As darkness fell, that anxiety grew. Within the hour, she had phoned her sister Deirdre, Ellen’s mum, and her husband, and the Irish Coast Guard. As she told RTE Radio’s Drivetime yesterday evening, these were “two very smart sensible girls”.
The hours in between were “horrific”, she recalled. A full-scale air-sea search was initiated after 10 pm, co-ordinated by Valentia Marine Rescue Sub-Centre in Co Kerry. The wind was northerly, and picking up, and weather conditions were deteriorating.
By the time, the RNLI’s Aran island and Galway city lifeboats put to sea, visibility was poor and there was heavy rain, thunder, and lightning, according to RNLI Galway operations manager Mike Swan.
The focus initially was on inner Galway Bay, but by daylight, it had extended right across to the Clare coast and Black Head. During the long night, a rotation of Irish Coast Guard helicopters from Shannon, Waterford and Sligo, and the Doolin and Costello Bay Coast Guard units joined the lifeboat crews.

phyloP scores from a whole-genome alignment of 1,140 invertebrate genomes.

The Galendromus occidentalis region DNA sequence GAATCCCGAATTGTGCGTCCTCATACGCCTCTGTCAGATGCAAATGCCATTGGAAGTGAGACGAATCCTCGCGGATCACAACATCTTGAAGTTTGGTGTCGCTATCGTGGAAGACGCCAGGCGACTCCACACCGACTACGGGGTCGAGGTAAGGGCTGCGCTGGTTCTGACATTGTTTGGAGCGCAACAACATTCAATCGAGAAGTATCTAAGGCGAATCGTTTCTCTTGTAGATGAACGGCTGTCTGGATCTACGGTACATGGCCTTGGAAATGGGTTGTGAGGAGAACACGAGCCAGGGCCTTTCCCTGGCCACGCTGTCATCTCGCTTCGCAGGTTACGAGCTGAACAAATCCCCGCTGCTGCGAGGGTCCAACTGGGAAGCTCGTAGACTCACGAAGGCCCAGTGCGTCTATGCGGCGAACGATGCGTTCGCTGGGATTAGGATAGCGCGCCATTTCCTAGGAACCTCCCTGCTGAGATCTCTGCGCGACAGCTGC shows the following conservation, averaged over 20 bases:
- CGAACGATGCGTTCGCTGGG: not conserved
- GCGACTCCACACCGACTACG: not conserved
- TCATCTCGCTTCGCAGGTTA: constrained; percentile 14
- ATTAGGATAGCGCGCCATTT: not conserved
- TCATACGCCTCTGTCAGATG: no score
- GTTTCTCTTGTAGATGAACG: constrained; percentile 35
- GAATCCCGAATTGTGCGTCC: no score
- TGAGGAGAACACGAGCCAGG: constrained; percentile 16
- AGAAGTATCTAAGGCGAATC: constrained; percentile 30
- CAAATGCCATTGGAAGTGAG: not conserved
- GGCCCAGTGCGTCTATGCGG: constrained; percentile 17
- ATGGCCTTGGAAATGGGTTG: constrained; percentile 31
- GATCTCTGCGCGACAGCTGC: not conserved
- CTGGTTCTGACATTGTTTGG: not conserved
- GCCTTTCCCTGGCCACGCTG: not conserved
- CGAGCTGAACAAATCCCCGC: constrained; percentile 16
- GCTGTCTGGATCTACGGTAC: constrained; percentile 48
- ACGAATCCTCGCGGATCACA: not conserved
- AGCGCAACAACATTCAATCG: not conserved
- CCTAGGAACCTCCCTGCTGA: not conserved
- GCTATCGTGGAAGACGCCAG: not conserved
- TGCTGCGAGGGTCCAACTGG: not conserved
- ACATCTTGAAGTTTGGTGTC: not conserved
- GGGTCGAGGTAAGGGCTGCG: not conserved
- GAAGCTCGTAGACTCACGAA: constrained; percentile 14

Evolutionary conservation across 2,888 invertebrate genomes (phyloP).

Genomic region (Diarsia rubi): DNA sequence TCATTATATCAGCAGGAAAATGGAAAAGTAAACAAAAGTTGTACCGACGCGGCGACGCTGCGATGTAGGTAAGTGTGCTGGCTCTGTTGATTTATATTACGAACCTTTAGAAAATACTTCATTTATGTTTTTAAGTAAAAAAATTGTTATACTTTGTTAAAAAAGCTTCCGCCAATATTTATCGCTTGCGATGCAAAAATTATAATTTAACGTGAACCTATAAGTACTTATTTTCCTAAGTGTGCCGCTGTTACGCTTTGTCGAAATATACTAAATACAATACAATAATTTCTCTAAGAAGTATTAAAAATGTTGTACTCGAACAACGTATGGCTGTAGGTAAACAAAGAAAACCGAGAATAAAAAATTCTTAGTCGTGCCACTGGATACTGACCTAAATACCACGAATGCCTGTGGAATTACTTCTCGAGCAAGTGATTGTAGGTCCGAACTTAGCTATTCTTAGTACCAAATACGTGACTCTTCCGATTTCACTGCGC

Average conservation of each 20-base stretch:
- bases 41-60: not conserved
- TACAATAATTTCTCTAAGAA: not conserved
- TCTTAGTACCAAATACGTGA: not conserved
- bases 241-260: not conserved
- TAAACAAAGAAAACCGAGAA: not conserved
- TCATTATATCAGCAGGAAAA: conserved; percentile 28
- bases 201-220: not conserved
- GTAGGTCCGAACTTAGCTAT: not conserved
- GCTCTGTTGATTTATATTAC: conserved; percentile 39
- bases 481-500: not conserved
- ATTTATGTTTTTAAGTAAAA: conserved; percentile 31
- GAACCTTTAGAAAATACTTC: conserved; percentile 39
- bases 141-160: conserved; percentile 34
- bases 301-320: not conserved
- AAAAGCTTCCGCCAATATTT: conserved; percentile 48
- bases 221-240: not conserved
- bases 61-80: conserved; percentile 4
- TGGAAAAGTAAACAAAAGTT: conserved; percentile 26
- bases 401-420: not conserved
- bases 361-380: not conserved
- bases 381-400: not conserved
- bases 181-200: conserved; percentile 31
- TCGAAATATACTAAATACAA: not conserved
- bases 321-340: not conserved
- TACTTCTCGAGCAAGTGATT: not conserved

The Civil Defence, local fishermen, anglers, leisure craft and hundreds of shore searchers were out by daylight, as were pilots with Galway Flying Club, Aer Arann, and the Oranmore-Maree coastal search volunteers.
Fisherman Patrick Oliver, one of the Galway Oliver family born with salt in their blood, knew that if the wind had gone north-easterly anything that drifted would be out towards the mouth of the bay and the Aran Islands. Onboard with him was his son Morgan (18) in their seven-metre catamaran potting vessel, Johnny Ó.
The Oliver family are heavily involved in Galway RNLI lifeboat and Galway Sea Scouts, with Patrick’s brothers Ciaran and Dave being coxswains, and Patrick being a member of the shore search team.